The Origins of Our Future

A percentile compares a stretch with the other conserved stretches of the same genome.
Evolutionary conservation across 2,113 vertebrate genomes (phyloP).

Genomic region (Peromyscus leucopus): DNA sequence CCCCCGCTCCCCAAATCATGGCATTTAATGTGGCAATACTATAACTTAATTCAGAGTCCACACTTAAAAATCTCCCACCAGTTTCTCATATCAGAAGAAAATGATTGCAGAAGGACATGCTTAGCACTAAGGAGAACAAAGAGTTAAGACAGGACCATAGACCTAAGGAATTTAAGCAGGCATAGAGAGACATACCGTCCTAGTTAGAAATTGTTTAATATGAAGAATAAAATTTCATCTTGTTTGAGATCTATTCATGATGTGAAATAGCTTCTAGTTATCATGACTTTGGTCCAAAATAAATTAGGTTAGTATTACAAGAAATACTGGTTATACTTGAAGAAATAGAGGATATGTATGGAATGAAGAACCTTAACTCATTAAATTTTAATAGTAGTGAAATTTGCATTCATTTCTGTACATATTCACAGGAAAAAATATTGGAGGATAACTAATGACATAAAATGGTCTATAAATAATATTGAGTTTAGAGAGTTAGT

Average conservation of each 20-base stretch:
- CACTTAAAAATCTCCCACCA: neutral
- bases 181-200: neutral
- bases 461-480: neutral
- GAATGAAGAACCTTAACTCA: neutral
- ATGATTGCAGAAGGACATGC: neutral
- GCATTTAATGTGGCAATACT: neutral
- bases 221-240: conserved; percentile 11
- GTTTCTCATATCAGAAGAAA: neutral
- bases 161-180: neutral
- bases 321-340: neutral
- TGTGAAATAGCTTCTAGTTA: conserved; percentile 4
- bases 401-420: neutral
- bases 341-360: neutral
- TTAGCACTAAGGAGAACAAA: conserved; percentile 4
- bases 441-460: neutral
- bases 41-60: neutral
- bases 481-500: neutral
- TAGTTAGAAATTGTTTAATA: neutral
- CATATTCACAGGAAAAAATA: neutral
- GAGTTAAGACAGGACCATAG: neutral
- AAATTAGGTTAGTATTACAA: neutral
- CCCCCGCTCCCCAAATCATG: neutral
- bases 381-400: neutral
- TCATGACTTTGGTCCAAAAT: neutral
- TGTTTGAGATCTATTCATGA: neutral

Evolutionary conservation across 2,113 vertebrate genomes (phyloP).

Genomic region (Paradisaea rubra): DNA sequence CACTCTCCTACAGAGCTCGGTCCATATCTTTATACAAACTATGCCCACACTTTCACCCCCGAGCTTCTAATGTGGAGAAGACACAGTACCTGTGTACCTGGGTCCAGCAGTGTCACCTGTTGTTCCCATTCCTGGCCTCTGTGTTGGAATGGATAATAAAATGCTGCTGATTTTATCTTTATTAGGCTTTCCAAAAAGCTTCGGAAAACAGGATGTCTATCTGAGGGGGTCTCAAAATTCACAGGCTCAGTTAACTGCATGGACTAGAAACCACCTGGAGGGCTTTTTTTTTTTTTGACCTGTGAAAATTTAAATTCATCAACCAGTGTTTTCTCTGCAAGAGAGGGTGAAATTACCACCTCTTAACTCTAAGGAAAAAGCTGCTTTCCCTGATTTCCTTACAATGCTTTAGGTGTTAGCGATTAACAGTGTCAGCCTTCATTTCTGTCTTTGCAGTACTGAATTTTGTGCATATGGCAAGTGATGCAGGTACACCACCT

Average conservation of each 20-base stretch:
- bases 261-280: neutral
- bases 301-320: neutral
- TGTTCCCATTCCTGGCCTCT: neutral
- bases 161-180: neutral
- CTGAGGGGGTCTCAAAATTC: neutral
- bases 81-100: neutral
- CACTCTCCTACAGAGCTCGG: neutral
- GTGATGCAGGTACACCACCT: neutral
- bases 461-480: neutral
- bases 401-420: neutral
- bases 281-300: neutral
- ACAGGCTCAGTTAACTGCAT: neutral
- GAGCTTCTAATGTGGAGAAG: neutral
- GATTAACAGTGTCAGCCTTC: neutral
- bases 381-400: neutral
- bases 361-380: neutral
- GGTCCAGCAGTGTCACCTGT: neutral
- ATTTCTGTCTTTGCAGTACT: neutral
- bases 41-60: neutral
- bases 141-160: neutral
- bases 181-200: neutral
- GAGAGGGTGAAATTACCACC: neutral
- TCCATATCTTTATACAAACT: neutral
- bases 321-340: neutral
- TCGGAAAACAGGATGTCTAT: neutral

Last year, I wrote an inspired vision of what I believed the origins of our existence may have looked like. I hesitated to share as I was worried that it might be too subjective, but now it seems we are all at a crossroads. So, I am hopeful that the beauty will out-weigh the risk of my lacking of measured certainties. When I envision our origins, it seems a time of great ingenuity and an ever growing space of imagination and wanderlust. Science has recently reported a village located on the shore of what was once a lake that has now become a salt flat. It is most likely the home of our most distant ancestors. At our base for millennia we were industrious beings creating stone tools, making fire for cooking and warmth, care taking, hunting, fishing and creating clothing and shelter. Creativity and looking into the unknown were also being explored with arts including painting, singing, dancing and in my opinion our most immense innovation, symbol making and the origins of language. These beautiful occupations were all being developed simultaneously with our bodies in motion. Trekking great distances, to over time inhabit the entirety of our planet. To me this important factor of rhythmic movement was crucial in lulling our nervous systems into balance. I imagine us walking in-sync in small family groups, likely singing to keep time and creating a trance like state of calm to rest the system. I imagine the end of the day as a time for resting, eating and sharing wisdom. A time of reflection and understanding the lessons of the day. A space of sharing stories about the past, as well as sharing innovations and ideas for a continued future. Our wild environment was filled with integrating sensory input of forests, mountains, coasts, rivers, lakes, with wind, rain, crashing waves, fires flickering, birds calling and leaves on the breeze. Nature contains its own quiet, slow rhythm and we all evolved immersed within this stillness. In my view, the lack of nature in our modern lifestyle is the current cause of our ever growing levels of mental health concerns. To me our occupations and the natural environment in which we carried them out, gave us regulation and well being. A human sensory system requires heavy work, rhythmic movement and shifting senses to evaluate a dynamic environment. For most of us it seems we are only in nature occasionally, which most likely results in our collective sensory deprivation. This creates a system with no way to relieve inner built up body tensions. This constriction remains stored in the body with limited ways to release it. So in my view, all of the conditions we evolved within for millennia were necessary for our well being. Things have shifted rapidly in our culture over a short one hundred years. From the invention of the light bulb, now to endless access to any technological feature. This drastic shift seems to be taking it’s toll on our sensory regulating systems. The speed of culture is taxing and creates a sensation of dis-regulation and overwhelm. While, of course I am grateful for our advancements, some return to a slower more balanced pace if even for brief moments in one’s day would be exponentially beneficial. These moments of deceleration will expand overtime making room for respite, well-being and inspirations. These quiet moments of insight might possibly help us to find solutions to the issues we are challenged by at this current time. This could possibly create an explosion of stored up creativity and beauty and a currently unknown level of successful adaption. A potent time for all of us to be living, with the signals to adapt and to reach toward our greater potential. This will be the new frontier of our wealth with compassion, freedom and communion to crush fear and division. A lofty common goal for connection of our intertwined family tree.

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